European Community Law
- Ahmet Sadik v. Greece -
conviction of politician belonging to Muslim community of Western Thrace
for disturbing peace during election campaign by distributing leaflets
referring to that community as "Turkish" -- Applicant deceased - widow and
children have legitimate moral interest in obtaining ruling.
- Oerlemans v. The Netherlands
- Access to Court: Government designated as a protected natural
site an area of land, including land belonging to applicant -- Compliance:
whether the applicant was given the opportunity to challenge the
lawfulness of the order
- Philis v. Greece - Right
of access to a court was not absolute, but might be subject to
limitations, since the right by its very nature called for regulation by
the State. However, limitations ought not to restrict or reduce the access
left to the individual in such a way as to impair the very essence of the
- Ankerl v. Switzerland -
spouse of party to civil trial unable to be heard on oath as a witness
-- Requirement of "equality of arms" applies also to litigation in which
private interests are opposed and implies that each party must be afforded
a reasonable opportunity to present his case, including his evidence,
under conditions that do not place him at a substantial disadvantage
- J.J. v. the Netherlands -
plaintiff in taxation proceedings in Supreme Court unable to reply to
advisory opinion of the Advocate-General --- Applicant’s appeal against
fiscal penalty declared inadmissible on sole ground that court
registration fee --- appeal on points of law-- right to adversarial
- Twalib v. Greece - lack of
adequate time and facilities for preparation of defence during criminal
trial and absence of legal aid in cassation proceedings
- Mangov. v. Greece
- The right of access to courts in civil matters may be infringed upon
where an alien, whose civil rights in a Convention state are in dispute,
is prevented from entering that State. However, the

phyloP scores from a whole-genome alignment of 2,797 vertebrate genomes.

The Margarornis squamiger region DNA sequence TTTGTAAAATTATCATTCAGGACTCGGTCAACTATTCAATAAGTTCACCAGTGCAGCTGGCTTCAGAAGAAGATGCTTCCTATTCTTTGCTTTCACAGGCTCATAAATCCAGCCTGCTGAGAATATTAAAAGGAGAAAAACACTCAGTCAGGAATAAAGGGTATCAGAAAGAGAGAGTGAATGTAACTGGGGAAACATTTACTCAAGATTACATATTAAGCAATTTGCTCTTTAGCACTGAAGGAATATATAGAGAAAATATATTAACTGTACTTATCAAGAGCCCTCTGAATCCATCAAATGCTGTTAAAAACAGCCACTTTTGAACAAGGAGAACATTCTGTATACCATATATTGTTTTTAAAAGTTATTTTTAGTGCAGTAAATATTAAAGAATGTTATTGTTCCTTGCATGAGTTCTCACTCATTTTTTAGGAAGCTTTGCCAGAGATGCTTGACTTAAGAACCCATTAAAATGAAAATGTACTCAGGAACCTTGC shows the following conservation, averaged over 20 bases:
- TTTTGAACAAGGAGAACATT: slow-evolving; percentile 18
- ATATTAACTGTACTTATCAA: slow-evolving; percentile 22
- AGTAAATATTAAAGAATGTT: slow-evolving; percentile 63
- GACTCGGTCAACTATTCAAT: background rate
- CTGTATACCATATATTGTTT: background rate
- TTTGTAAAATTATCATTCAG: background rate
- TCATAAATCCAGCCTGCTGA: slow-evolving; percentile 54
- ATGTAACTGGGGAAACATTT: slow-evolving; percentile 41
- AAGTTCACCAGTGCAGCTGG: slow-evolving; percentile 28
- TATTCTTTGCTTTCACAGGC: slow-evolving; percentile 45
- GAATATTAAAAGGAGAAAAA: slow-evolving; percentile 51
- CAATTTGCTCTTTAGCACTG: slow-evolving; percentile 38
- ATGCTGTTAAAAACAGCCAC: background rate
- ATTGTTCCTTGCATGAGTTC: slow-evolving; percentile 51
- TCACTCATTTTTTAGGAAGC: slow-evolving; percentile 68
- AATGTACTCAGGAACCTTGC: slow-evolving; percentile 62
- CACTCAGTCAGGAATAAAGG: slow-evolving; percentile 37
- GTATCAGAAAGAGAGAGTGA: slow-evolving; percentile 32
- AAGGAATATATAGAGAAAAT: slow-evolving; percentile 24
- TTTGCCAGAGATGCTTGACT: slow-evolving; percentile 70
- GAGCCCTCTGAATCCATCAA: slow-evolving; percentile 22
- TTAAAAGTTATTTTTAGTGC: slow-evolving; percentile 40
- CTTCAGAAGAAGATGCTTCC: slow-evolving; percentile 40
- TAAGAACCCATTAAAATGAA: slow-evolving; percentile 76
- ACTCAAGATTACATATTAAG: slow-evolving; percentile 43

requirement that applicant fill out a detailed visa form for entry into a
foreign country did not prevent him from duly applying for the visa,
and thus he had not been confronted with a formal refusal of leave to
enter the state.
Lalljee v. United Kingdom - Matters of immigration
are within the discretion of the competent public authority. Thus, a
decision to refuse an applicant a special voucher for entry to the U.K.
did not involve a violation of his right of access to the courts.
- Olsson v.
Sweden - Reunion with children in care. Where
applicants' requests for termination of public care of their children
lasted five years in respect to one child and approximately six years for
the other two, authorities did not always proceed with proper diligence
and the total duration was excessive. Applicants' proceedings
concering their request for the return of their children, which lasted
thirteen months, was not excessive.
v. Austria - Where the applicant was not
allowed to be personally present at the Supreme Court's hearings of his
appeals against sentence, there was a violation of the right to a fair
trial and the right to defend oneself in person. The mere
fact that a draft judgment was prepared and discussed prior to the hearing
of applicant's case by the competent Supreme Court chamber does not make
the proceedings unfair. Where the Attorney-General's position paper, on
which the Supreme Court's judgment was based to a large extent, was served
on defense only three weeks before the hearing, although its communication
had been requested much earlier, a violation of the right to a fair
hearing had not occurred
Dobbertin v. France - A violation of the
right to a speedy hearing within a reasonable time by a tribunal occurred
where the proceedings, which lasted 12 years and 10 months, had been
prolonged by the abolition of the courts originally seised of the case; by
a delay in the determination of two procedural issues; and by the fact